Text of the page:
Monti claims state aid rules are no threat to film industry

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Series Details Vol 7, No.4, 25.1.01, p2
Publication Date 25/01/2001
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Date: 25/01/01

By Peter Chapman

COMPETITION watchdog Mario Monti is dismissing complaints that he has been too tough on state aid to the EU's struggling film industry, claiming it has been spared the tough justice meted out to other sectors.

His harsh rebuke comes in response to an attack from the film industry lobby, which claims the Commission's pursuit of investigations into government support of European movie production is helping Hollywood score a runaway victory in the battle of the box offices.

European Film Companies Alliance (EFCA) chairman Francois Ivernel recently called on Monti to stop probing national aid schemes aimed at supporting the audiovisual industry and instead encourage investment in the high-risk film sector.

"We have difficulties understanding the objectives of the Commission in investigating this field," Ivernel wrote in a letter to the Italian trust-buster, "whilst the industry being investigated has an average 15% market share on the relevant market, collectively dominated by the major Hollywood studios."

Worse still, said Ivernel, who represents France's Pathe and Studio Canal, Luxembourg's CLT-UFA and the UK's FilmFour among others, the Commission is undermining special provisions in the EU's rulebook allowing aid that promotes culture.

But Monti fired back a reply defending the Commission's actions against national schemes that lure film production from one country to another or discriminate against foreign professionals, saying they distort the single market.

In fact, the Commissioner argued, the film sector is getting a far better deal when it comes to state aid than other sectors of the economy not considered to have the same cultural importance.

"The Commission normally does not authorise schemes of aid to a specific sector because they create an unlevel playing field between member states," he said. "However in view of the specific characteristics of the film sector, the Commission has accepted aid schemes."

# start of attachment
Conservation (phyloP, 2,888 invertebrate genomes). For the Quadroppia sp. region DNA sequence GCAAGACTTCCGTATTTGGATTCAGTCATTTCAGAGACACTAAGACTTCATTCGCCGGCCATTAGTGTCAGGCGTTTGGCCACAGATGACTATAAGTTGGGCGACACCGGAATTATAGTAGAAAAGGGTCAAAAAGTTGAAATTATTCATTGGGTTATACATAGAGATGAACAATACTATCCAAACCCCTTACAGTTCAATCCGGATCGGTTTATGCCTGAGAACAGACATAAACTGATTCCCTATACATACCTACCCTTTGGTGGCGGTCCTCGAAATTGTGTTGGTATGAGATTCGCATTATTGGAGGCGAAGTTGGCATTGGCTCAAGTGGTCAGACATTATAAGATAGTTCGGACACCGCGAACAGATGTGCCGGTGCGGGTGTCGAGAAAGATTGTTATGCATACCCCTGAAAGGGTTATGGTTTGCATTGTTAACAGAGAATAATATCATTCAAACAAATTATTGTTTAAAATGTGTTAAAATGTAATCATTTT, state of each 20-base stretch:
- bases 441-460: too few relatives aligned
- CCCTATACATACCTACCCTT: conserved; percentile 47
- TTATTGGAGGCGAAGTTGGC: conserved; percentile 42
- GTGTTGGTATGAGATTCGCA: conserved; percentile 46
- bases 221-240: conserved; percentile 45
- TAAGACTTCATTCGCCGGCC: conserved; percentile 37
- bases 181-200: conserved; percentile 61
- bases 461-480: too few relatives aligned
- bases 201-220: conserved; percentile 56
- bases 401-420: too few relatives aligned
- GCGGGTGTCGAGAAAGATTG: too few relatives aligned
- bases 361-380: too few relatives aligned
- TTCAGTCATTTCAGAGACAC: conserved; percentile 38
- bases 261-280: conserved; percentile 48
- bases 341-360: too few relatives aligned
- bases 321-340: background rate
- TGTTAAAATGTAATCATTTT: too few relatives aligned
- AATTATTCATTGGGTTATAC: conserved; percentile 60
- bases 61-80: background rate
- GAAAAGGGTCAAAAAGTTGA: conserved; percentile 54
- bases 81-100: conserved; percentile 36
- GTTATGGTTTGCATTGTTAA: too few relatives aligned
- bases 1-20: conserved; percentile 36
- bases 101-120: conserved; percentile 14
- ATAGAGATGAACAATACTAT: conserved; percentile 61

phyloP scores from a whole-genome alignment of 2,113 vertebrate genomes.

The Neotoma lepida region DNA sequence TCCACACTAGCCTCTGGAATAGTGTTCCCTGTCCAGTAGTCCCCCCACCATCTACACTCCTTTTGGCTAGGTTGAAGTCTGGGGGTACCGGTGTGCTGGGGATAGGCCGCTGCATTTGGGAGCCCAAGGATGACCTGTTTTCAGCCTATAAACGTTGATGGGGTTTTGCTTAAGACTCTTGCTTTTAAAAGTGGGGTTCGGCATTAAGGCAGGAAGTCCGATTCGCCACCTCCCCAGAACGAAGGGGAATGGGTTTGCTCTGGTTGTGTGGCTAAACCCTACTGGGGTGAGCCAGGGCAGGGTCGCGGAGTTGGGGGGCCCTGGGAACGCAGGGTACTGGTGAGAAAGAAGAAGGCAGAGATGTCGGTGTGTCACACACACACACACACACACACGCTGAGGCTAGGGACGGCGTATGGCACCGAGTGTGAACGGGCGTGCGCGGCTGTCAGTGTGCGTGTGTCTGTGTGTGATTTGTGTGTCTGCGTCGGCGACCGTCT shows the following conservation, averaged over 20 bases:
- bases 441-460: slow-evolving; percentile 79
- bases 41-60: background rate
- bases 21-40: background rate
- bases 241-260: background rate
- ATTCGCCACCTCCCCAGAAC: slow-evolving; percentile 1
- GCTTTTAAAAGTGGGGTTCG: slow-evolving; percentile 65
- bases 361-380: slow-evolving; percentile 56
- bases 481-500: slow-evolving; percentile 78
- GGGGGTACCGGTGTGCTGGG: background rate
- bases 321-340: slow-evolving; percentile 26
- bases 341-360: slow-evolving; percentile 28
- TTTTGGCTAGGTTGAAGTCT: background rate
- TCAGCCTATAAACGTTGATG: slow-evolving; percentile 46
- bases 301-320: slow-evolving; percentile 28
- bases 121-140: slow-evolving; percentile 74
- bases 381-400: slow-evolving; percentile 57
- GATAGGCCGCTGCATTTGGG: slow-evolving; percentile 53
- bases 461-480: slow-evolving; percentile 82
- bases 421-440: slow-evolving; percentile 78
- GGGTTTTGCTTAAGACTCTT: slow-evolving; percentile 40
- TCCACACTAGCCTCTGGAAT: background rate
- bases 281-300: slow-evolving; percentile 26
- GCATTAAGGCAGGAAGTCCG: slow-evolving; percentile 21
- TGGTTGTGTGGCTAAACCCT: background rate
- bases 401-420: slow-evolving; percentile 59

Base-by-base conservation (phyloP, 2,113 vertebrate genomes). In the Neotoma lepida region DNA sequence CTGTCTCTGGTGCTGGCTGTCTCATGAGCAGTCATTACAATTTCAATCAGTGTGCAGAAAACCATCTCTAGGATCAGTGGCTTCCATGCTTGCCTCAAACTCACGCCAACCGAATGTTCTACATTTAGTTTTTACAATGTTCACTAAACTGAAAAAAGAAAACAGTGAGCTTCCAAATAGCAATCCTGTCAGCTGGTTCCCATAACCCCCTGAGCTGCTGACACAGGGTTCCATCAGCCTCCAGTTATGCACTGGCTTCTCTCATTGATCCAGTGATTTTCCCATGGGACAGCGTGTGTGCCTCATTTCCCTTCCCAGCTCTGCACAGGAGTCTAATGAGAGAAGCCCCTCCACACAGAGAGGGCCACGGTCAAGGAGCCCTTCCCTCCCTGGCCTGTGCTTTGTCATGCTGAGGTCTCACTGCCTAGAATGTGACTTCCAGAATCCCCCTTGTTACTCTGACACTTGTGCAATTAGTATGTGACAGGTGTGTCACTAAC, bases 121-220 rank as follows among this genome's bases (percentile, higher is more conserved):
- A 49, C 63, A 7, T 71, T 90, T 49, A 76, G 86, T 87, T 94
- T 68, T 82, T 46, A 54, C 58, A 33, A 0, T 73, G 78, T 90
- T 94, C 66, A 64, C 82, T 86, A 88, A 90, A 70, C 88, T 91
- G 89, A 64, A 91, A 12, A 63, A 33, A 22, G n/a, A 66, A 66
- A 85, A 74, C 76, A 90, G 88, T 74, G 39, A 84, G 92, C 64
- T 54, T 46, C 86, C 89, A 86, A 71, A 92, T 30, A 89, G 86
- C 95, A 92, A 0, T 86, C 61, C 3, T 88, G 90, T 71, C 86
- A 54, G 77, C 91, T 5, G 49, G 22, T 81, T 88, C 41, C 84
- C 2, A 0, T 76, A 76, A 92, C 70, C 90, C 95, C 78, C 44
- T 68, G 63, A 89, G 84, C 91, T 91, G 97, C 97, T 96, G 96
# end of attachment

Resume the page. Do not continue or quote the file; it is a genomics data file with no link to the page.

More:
He said the film sector has used funds for specific films rather than investment in the industry in general, and pointed out that this would be "unacceptable" for aid to other sectors.

Monti also noted that the Commission has tolerated plans that often require film production funds to be spent in a particular country, which he said could help to ensure the "continued presence of the minimum technical environment required for cultural creation".

Monti, who promised to get tough on state aid when he took over the competition dossier, said he has gone easy on member states that fall foul of the rules "in the special case of aid to culture". Often, he said, he has allowed them to adjust their schemes after bilateral discussions rather than issuing outright prohibitions.

EFCA secretary-general Philippe Kern welcomed Monti's stance, claiming it signalled a softening of competition policy. "Monti is distancing himself from aggressive anti-trust action," Kern said. "He is showing understanding for our position and is trying to give evidence that cinema will continue to be treated differently."

The challenges facing the European film sector were underlined by figures released this week from the EU statistics agency. The Eurostat numbers confirmed that Hollywood's dominance over the Union film market continues unabated - with American movies accounting for 75% of box office receipts in 1998.

Eurostat said this dominance was not challenged in any of the member states for which data were available, with the highest US shares of the film market recorded in the Netherlands (90%), Germany (85%) and the UK (82%). The lowest figures were in France and Italy (both 64%).

Competition watchdog Mario Monti is dismissing complaints that he has been too tough on state aid to the EU's struggling film industry, claiming it has been spared the tough justice meted out to other sectors.

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